The State Corporation Commission is entering the key phase of its so-called “triennial review,” which in Dominion’s case covers an extra year because that is what it asked of the Virginia General Assembly, and the Assembly seldom declines DEV’s requests. This is the first full audit of the company’s finances since 2015, which covered the two prior years of 2013 and 2014. Continue reading

Richmond Wants to Kill Its Gas Utility, Also Ending Service in Henrico, Chesterfield

Pending Termination

by Steve Haner

BE IT FURTHER RESOLVED: That the (Richmond) Council hereby commits to working with the City’s Administration on an equitable plan to phase out reliance on gas and shift to accelerated investment in City-owned renewable energy and hereby recognizes that the continued operation of the City’s gas utility is an obstacle to the City’s goal of Net-Zero emissions in accordance Resolution No. 2020-R024, adopted June 8, 2020.

Translation:  The Richmond Gas Works, a municipal owned public service utility, is targeted for closure.   Council sees its continued operation as “an obstacle.”  The 117,600 customers (as of 2018) will need to run their lives and businesses without natural gas.  Those customers are not confined to the city itself but are also located in Henrico and Chesterfield counties.  Continue reading

The Economics of Flood Control in Virginia

Hampton Roads base flood – 1% annual risk

by James C. Sherlock

We have work to do, and need to do it quickly and well.

  • If we want to get storm defenses built before major storm damage rather than after; and
  • if we want the federal government to pay 65% of the costs.

Let’s assume we do.

The “Virginia Coastal Resilience Master Planning Framework” appears to be heading in a direction that may miss important pieces of any benefit/cost assessment. And those assessments drive federal interest.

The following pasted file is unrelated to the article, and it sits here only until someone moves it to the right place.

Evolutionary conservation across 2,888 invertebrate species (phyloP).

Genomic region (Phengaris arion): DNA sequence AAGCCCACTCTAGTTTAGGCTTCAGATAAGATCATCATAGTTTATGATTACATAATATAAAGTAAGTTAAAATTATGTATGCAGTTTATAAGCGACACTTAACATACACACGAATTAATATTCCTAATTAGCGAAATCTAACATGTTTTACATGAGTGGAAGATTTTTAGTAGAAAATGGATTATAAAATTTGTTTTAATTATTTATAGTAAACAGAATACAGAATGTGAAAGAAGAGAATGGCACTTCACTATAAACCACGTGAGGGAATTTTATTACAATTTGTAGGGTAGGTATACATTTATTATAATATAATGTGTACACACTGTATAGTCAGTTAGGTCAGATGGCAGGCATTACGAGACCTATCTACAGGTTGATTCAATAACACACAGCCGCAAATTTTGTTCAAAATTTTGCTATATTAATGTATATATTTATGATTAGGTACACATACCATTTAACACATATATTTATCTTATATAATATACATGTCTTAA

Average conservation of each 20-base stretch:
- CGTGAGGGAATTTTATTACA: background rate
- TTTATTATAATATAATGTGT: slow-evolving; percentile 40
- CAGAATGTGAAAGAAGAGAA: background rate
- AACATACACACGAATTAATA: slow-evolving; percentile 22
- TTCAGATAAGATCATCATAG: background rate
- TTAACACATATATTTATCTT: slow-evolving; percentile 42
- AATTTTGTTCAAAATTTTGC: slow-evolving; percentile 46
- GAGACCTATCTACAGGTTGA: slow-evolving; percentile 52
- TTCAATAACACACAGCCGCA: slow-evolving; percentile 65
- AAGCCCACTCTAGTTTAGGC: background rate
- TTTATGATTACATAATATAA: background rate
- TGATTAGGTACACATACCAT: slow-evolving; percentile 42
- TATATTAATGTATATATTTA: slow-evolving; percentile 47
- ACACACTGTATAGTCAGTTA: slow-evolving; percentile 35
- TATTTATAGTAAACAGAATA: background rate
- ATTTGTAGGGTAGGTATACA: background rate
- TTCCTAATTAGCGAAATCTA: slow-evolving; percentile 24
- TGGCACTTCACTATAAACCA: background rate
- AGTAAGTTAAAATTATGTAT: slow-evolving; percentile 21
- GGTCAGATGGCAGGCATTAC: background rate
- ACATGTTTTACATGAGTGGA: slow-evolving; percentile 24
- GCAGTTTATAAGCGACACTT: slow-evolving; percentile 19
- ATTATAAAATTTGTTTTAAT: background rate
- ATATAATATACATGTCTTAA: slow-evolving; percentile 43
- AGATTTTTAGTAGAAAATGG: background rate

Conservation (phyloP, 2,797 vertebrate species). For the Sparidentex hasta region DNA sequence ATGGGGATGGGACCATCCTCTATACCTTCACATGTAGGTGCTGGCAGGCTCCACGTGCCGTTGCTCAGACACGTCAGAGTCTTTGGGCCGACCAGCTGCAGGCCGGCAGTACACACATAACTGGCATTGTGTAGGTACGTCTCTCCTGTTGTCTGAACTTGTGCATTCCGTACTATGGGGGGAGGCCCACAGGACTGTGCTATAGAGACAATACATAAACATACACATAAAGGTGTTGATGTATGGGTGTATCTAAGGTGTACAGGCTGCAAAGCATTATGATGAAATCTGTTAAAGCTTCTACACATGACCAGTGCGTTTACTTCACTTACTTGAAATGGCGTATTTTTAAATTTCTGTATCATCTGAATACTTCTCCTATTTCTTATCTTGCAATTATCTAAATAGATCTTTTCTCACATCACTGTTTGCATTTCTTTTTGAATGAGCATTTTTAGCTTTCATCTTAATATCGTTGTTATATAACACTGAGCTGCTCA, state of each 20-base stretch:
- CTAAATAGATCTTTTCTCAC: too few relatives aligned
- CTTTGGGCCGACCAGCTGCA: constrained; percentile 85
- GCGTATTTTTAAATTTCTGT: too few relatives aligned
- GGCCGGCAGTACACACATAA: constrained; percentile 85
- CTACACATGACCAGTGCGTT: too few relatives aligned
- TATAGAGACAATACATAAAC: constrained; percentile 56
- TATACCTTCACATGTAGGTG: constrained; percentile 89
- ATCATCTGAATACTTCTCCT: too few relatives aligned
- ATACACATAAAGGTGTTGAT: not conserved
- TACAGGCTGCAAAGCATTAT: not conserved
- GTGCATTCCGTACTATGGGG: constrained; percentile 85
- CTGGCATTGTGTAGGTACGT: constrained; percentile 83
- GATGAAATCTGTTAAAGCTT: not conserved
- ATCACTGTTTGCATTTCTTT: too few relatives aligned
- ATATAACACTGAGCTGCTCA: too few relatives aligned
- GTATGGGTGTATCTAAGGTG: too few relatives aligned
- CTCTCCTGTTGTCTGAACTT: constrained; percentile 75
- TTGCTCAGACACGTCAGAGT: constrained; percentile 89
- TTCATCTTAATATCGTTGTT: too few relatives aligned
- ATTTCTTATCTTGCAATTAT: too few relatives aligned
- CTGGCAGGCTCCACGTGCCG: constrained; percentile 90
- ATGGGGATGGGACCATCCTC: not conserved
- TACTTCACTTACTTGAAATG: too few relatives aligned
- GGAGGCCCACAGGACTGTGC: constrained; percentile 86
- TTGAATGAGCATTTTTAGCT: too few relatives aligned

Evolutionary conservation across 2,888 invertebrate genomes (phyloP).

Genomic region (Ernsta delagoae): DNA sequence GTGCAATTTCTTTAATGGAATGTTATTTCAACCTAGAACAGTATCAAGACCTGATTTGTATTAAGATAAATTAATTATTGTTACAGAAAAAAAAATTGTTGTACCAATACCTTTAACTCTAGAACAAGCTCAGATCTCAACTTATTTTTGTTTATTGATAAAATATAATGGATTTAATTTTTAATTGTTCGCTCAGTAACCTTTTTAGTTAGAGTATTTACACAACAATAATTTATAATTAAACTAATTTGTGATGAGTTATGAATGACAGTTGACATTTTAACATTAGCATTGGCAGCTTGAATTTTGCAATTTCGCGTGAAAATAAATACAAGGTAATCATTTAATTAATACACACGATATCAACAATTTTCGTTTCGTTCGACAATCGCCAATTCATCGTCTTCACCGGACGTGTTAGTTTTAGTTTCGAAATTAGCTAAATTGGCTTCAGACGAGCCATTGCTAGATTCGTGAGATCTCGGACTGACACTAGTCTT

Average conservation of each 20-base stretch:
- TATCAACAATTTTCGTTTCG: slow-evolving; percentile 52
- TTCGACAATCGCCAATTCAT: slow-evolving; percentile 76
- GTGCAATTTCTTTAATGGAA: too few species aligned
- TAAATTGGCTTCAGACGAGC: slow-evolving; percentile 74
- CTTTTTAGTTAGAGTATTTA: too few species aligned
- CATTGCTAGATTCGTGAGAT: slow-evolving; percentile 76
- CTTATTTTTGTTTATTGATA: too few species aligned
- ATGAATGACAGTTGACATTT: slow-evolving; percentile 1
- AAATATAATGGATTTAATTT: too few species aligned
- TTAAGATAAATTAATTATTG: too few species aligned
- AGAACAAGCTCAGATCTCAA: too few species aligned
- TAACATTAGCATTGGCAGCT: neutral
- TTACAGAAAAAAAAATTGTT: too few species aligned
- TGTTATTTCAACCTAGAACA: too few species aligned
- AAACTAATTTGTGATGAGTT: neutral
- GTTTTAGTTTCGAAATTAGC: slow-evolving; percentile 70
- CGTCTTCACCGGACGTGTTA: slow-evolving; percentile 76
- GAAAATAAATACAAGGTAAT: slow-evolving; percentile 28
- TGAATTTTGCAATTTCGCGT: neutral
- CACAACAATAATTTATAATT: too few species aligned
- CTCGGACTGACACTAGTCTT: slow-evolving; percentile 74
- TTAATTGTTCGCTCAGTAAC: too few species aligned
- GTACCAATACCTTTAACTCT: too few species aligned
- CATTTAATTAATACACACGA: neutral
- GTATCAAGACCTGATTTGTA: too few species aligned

The assumption in Framework going forward appears to be that the value of flood protection is in loss avoidance. Exclusively. 

Indeed, all of the work that I can find in flooding assessments Virginia is put towards the goal of understanding the costs of such losses.

Not sufficient, but fixable. Continue reading

Louisiana Shows How Flood Control Can Work at Massive Scale

by James C. Sherlock

Louisiana has half the population of Virginia. Virginia is ranked the 18th richest state in per capita income, Louisiana 48th.

So, why has Louisiana been so phenomenally successful in flood control efforts since Katrina while Virginia writes its own framework for action that it is too expensive here?

Primarily because Louisiana figured out after Katrina that:

  1. the feds simultaneously have all the flood control resources — money, expertise, experience, scale — that states do not have, and both write the regulations and regulate flood control.
  2. the state had to organize both the state and local governments to deal with the federal government with a single voice.

The new agency charged with that monumental and immediate task, while quickly and iteratively creating itself, was the Coastal Protection and Restoration Authority (CPRA) of Louisiana.

There is much for Virginians to know about and learn from Louisiana’s success. You will see that the Bayou State has way bigger flooding problems to solve than does Virginia.

Their success must be a model for us.

Yet the Commonwealth seems hell bent on ignoring the methods that enabled that success. Our leaders also deny that engineered defenses, “castles,” are even affordable as part of the solution set in Virginia. Each idea is both ill considered and dangerous.

I will describe briefly how Louisiana has done its part in this. Continue reading

Redistricting: Let the Lawsuits Begin!

Sen. Travis Hackworth (R-Tazewell) Photo crecit: Steve Helber/AP

by Dick Hall-Sizemore

The first draft maps had not been drawn when the first lawsuit challenging Virginia’s redistricting process was filed.

Sen. Travis Hackworth. R-Tazewell, along with several other plaintiffs, is challenging 2020 Virginia legislation that required, for redistricting purposes, prison and jail inmates to be allocated to the population counts of the locality of their last known address, rather than to the localities in which the prisons and jails in which they were incarcerated, as had been the practice in past years. (That legislation was the subject of an earlier BR post.)